Research spotlight: Go with the flow

human waste is collected in a container

Go with the flow

If you live in the Mbagala neighbourhood of Dar Es Salaam, Tanzania’s largest city, it’s likely your toilet is a pit latrine, essentially a hole in the ground. That’s good: it means you’re not one of the city’s 50,000 residents who are forced to defecate in the open. But having access to a toilet is just the first step: it’s what happens next that matters.

Flush toilets, pit latrines or septic tanks have one thing in common - the human waste that goes into them eventually needs dealing with. It’s not an easy problem to solve, particularly in a fast-growing city, unless you have a realistic picture of what systems already exist and how well they work.

For anyone living in Mbagala - or in Korail in Dhaka, Bangladesh or many of the poorest neighbourhoods in the towns and cities of the global South - it’s no secret where most of the excreta actually ends up: on waste ground near their houses, in open drains or in the water sources. And, most probably, on their children’s hands when they’re playing outside, then on the food they’re handling and eating.

This is why sanitation underpins all other development goals, according to Professor Barbara Evans, Chair of the Institute for Public Health Engineering at the University of Leeds.

Barbara Evans says:

"Dealing with faeces can be seen as pretty mundane, but improving urban sanitation has a huge impact. Poor sanitation affects the ability of individuals and cities as a whole to thrive, both physically and economically. Urban sanitation isn’t just a technological problem, it’s linked to all aspects of the development jigsaw: health, public finance and economics, politics and policy as well as social issues.”

Figures from the World Health Organisation (WHO) back up these arguments. The WHO estimates that some 161 million children suffer from malnutrition and stunted growth as a result of poor sanitation, with over 340,000 children under five dying each year from diarrhoeal diseases.

Funded by the World Bank and the Bill and Melinda Gates Foundation, Professor Evans is involved in an initiative helping cities to take a new look at how to improve their sanitation. 

The catalyst for this new approach is a deceptively simple diagram, which enables cities to see how, where and how much of their excreta is transported and treated - and where it isn’t managed properly at all. This practical tool has, aptly enough, a very prosaic name: Shit Flow Diagram or SFD.

Professor Evans, who is co-Director of the University of Leeds Centre for Global Development, explains:

"For many cities, it’s been a Eureka moment. Suddenly they can see where their resources can be best applied to improve the sanitation of the largest number of people. Every city has different infrastructure, regulations and economics around sanitation, but this helps cities choose interventions in those areas that will work best for them.”

The SFD shows what percentage of the population use which forms of sanitation, from open defecation, pit latrines and septic tanks (known as on site sanitation) or toilets linked to sewers. It then tracks how the excreta moves through the system and how much is safely contained or disposed of. By displaying the data in a simple diagram, cities can see at a glance how much of their faecal sludge is still being discharged untreated into the local environment.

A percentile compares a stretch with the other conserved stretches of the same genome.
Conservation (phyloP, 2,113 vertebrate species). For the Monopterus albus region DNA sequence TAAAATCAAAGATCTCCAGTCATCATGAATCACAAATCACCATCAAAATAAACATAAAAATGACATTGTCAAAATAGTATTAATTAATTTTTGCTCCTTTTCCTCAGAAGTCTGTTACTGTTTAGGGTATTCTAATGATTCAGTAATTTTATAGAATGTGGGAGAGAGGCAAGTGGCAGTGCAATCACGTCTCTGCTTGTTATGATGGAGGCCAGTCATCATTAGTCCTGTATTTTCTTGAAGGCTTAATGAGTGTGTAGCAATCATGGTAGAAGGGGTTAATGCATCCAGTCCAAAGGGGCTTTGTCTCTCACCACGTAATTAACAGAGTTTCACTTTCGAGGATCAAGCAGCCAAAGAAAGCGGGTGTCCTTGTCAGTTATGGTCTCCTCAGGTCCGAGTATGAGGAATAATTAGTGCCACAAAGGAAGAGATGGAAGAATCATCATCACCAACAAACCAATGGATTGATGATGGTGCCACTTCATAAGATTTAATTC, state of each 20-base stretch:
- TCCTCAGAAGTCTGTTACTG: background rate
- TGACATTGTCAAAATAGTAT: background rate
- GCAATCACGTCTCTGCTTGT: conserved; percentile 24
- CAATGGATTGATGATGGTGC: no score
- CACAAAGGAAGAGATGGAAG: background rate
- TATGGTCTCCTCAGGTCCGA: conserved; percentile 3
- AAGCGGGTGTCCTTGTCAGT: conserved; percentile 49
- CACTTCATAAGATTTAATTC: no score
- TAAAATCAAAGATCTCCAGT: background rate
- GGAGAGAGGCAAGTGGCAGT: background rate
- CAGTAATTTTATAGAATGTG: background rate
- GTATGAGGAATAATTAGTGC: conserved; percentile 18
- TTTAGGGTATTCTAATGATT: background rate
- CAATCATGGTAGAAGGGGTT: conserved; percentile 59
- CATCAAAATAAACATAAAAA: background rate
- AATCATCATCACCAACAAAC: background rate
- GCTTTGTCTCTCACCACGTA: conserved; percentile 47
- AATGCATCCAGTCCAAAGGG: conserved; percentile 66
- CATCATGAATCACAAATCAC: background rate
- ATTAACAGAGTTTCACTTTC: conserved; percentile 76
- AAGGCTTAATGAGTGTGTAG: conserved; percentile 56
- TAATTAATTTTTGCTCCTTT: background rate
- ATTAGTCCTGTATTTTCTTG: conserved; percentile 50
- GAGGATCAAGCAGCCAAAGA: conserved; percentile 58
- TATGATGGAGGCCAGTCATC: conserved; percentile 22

The tool came out of a pilot study funded by the World Bank Water and Sanitation Program (WSP), which reviewed faecal sludge management in 12 cities across Latin America, Africa and South and East Asia. It’s now being taken forward through a consortium involving Professor Evans’ team at the University of Leeds, the WSP, the German International Development Agency, the Swiss Federal Institute of Aquatic Science and Technology, the Water, Engineering and Development Centre at Loughborough University, and the Centre for Science and Environment in Delhi.

Since the initial review in 2014, 50 cities across the world have used the open source tool, through a dedicated web portal at It is also being used for national level assessments of progress towards the United Nations’ Sustainable Development Goals for sanitation. The goals themselves have been changed from simply assessing what percentage of a population has access to a toilet, to include whether the resulting waste is safely managed.

For some cities, using the tool has prompted a change in direction. The SFD for Dar Es Salaam, for example, showed that only nine per cent of the population use toilets connected to a sewer. As a result, the city, in discussion with the World Bank, decided to dedicate an equivalent percentage of the funding it receives for sanitation improvements towards improving systems for the 90 per cent of its population that use on site sanitation. Dar Es Salaam has some systems in place for safe emptying and disposal of faecal sludge, but the SFD calculates that 57 per cent is currently dumped illegally within the city.

Also in Tanzania, the city of Moshe rewrote its sanitation development plan based on its SFD. The tool highlighted that most of Moshe’s on site sanitation was emptied by illegal contractors and then dumped, as the government service couldn’t keep up with demand. The city is now regularising the private contractors and providing financial incentives to encourage them to dispose of the faecal sludge correctly.

Moshe is one of many examples where the tool has made an impact. "Living surrounded by shit - to put it bluntly - is not something people should have to accept as part of life,” says Professor Evans. "If we can help cities to safely move excreta away from where people live, to give them a cleaner environment, then the tool has done its job.”

Want to find out more? Visit